Toothpaste, Tooth Model, and Toothbrush

Do you have any fears or apprehensions going to the dentist? Is the thought of a filling or a root canal something you avoid? Just be glad you didn’t have to resort to digging out your own cavities with stone tools, as seems to be the case in a recently found 13,000 year old skeleton! The discovery revealed teeth that had large holes in the surface, seemingly made by the scraping and twisting of a hand held tool. This is believed to be from an infected tooth, and the individual was trying to get rid of the pain and the decayed tissue. Inside of these holes were traces of bitumen, which is a tar-like substance, and this could be one of the earliest fillings ever found! The bitumen would have acted like both a filling and an antiseptic, protecting the tooth from further infection.

Previously, the earliest known example of a tooth filling was found in a 6,500 thousand year old lower jaw that had a tooth where beeswax had been filled into a canine. Teeth are prone to decay and infection, and even the earliest humans were trying to find ways to combat pain and prevent further tooth loss. Dental practices and technology have come a long way since beeswax and bitumen, and we will explore some of the history of dentistry and the amazing new technology available today.

Ancient Dentistry

If you were in ancient Sumeria around 5000 B.C., you would be assured that the cause of your dental maladies were “tooth worms”, and this idea would persist until the 18th century! In 2600 B.C. Hesy-Re was the first person identified as a dental practitioner, and his tomb inscription reads: “the greatest of those who deal with teeth, and of physicians.” We don’t know exactly how Hesy-Re was dealing with those teeth, but an Egyptian text a thousand years later talked about the diseases of the teeth and remedies for toothaches. Dentistry would have continued to be improved upon, given that tooth disease would be present in any civilization. In ancient Greece in 500-300 B.C., Hippocrates and Aristotle wrote about teeth erupting, tooth decay, extracting teeth with forceps, and using wires to stabilize teeth and jawbones. Celsus also wrote of oral hygiene and tooth remedies, and by the 1st and 2nd centuries A.D. the Etruscans were using gold crowns and bridgework to provide dental solutions. Remember that all of these procedures would have taken place with little to no anesthetic!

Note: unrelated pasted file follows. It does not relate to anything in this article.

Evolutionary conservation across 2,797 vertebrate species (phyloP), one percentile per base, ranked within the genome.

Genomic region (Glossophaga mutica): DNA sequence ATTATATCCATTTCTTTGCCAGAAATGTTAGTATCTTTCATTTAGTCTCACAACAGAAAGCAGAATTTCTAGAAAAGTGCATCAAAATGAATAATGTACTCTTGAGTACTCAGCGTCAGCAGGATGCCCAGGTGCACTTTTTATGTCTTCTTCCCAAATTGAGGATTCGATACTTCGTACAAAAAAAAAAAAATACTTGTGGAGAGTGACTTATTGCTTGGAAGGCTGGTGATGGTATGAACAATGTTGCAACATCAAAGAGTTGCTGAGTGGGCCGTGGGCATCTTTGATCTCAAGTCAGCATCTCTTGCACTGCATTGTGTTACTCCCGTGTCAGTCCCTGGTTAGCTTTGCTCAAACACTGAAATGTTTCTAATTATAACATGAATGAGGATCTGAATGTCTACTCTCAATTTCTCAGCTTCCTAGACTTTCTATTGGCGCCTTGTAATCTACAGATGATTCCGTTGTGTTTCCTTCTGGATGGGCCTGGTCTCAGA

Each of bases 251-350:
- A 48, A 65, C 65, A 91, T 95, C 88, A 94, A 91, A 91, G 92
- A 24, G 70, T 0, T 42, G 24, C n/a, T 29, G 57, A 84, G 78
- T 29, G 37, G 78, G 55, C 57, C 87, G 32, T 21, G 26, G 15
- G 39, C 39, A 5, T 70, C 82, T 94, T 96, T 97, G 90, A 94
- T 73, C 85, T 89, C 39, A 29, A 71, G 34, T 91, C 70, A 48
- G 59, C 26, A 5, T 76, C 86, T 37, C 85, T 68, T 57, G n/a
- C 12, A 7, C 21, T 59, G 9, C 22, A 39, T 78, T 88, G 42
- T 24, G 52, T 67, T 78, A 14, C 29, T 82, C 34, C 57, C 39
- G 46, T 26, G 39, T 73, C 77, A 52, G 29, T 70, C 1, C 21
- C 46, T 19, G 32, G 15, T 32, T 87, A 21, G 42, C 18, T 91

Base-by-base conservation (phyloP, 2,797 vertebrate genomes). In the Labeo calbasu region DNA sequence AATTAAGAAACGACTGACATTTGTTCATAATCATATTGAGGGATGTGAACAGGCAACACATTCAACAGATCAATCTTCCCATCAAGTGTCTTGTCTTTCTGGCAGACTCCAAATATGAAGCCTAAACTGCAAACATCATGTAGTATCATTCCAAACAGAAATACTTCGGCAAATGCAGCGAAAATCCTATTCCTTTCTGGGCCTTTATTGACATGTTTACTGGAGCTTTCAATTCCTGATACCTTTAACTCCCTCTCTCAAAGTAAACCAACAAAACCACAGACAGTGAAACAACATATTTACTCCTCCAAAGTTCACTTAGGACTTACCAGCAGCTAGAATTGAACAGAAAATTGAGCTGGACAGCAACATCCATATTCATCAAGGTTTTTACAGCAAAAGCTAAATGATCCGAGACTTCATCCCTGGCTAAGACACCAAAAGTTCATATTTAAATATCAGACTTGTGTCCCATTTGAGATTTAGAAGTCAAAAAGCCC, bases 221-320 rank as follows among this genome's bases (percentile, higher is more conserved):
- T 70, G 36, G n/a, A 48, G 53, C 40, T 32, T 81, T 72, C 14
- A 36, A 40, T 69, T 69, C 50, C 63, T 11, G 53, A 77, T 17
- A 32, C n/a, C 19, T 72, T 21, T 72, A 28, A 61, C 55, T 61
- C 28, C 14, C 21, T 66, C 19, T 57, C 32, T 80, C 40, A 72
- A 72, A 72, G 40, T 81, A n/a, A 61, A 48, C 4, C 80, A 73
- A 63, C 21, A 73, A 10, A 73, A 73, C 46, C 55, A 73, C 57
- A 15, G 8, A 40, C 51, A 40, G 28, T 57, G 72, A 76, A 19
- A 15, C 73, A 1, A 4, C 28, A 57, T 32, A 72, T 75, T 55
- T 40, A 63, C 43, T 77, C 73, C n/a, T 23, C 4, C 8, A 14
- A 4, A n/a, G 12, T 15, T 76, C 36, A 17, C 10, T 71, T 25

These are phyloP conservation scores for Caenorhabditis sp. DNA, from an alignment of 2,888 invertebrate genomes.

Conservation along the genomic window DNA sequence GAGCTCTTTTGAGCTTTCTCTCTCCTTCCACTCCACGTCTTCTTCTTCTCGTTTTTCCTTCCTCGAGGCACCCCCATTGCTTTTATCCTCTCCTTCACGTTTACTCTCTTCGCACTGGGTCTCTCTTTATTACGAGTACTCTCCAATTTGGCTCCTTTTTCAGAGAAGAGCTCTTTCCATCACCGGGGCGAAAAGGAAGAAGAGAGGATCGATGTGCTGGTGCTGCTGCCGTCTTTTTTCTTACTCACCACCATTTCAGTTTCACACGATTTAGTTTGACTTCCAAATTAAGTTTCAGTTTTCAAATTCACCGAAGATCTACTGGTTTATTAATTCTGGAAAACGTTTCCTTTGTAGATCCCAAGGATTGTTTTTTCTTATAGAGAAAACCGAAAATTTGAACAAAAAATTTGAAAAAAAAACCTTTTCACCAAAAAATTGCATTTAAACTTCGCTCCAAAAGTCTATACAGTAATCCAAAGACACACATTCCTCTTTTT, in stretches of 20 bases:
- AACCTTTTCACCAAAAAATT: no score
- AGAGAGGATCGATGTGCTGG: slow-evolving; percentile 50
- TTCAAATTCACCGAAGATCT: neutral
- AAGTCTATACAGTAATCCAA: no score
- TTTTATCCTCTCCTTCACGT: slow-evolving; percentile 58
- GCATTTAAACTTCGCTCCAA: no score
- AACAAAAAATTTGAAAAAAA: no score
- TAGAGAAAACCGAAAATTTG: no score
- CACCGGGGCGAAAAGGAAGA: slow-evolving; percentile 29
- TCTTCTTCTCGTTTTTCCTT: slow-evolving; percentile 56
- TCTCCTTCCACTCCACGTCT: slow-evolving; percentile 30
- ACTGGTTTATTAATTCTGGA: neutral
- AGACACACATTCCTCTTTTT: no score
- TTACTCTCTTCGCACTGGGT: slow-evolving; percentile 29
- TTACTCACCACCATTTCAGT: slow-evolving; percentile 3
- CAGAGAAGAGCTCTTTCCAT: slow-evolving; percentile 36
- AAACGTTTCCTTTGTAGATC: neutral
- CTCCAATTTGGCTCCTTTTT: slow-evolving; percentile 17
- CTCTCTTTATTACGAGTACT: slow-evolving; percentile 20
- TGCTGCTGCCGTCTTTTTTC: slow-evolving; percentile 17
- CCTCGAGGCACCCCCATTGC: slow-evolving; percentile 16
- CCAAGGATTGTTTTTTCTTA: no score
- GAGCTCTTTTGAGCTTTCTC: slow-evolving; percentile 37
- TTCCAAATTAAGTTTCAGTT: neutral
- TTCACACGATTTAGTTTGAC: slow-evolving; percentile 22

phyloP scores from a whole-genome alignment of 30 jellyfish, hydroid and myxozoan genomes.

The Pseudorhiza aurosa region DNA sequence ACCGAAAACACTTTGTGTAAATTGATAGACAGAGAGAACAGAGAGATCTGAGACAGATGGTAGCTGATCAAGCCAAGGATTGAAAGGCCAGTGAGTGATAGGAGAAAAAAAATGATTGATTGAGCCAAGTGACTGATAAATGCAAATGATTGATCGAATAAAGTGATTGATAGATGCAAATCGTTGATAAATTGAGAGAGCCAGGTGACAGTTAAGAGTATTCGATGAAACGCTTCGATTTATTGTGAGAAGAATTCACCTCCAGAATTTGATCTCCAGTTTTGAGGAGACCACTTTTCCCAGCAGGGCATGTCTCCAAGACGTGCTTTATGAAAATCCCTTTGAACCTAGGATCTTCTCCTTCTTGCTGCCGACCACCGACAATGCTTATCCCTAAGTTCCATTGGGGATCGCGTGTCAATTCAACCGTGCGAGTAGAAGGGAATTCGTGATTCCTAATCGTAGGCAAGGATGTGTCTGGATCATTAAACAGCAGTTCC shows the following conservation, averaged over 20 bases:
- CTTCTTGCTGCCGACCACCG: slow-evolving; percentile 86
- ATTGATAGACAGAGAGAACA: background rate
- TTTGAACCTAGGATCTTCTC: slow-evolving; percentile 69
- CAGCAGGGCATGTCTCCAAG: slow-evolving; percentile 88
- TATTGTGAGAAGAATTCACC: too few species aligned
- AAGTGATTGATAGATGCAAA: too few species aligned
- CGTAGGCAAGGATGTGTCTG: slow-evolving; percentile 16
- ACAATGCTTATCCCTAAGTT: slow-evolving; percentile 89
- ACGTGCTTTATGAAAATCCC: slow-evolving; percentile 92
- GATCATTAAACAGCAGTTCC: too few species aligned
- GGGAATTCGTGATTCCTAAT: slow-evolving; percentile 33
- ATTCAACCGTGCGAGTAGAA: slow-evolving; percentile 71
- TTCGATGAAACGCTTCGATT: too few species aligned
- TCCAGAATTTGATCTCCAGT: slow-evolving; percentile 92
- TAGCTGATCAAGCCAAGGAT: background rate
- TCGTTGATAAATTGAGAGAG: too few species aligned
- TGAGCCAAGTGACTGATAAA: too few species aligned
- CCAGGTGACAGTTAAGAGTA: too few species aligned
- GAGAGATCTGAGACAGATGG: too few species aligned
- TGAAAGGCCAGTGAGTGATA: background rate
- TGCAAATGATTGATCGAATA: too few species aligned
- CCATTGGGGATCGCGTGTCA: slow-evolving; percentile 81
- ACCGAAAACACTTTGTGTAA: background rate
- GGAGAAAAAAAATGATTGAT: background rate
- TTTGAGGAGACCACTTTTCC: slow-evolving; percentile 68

Dentistry Becoming a Profession

As the base of knowledge regarding teeth, decay, and dental solutions expanded, the roots of the dental profession as we know it today took hold. In 1210 a Guild of Barbers was established in France, and were eventually divided into two groups: surgeons, and barber-surgeons whose duties including shaving, bloodletting, and tooth extraction. These “lay barbers” were eventually banned from every surgical procedure except bleeding and extracting teeth. The spread of dental education continued with published works including the Little Medicinal Book for All Kinds of Disease and Infirmities of the Teeth in 1530, and Complete Works by the “father of surgery” Ambrose Pare in 1575. These both gave detailed information concerning oral hygiene, tooth extraction, drilling teeth, treatment of tooth decay, jaw fractures, and placement of gold fillings. Dentistry was becoming more advanced, and more standardized.

Dentistry in the 18th and 19th Centuries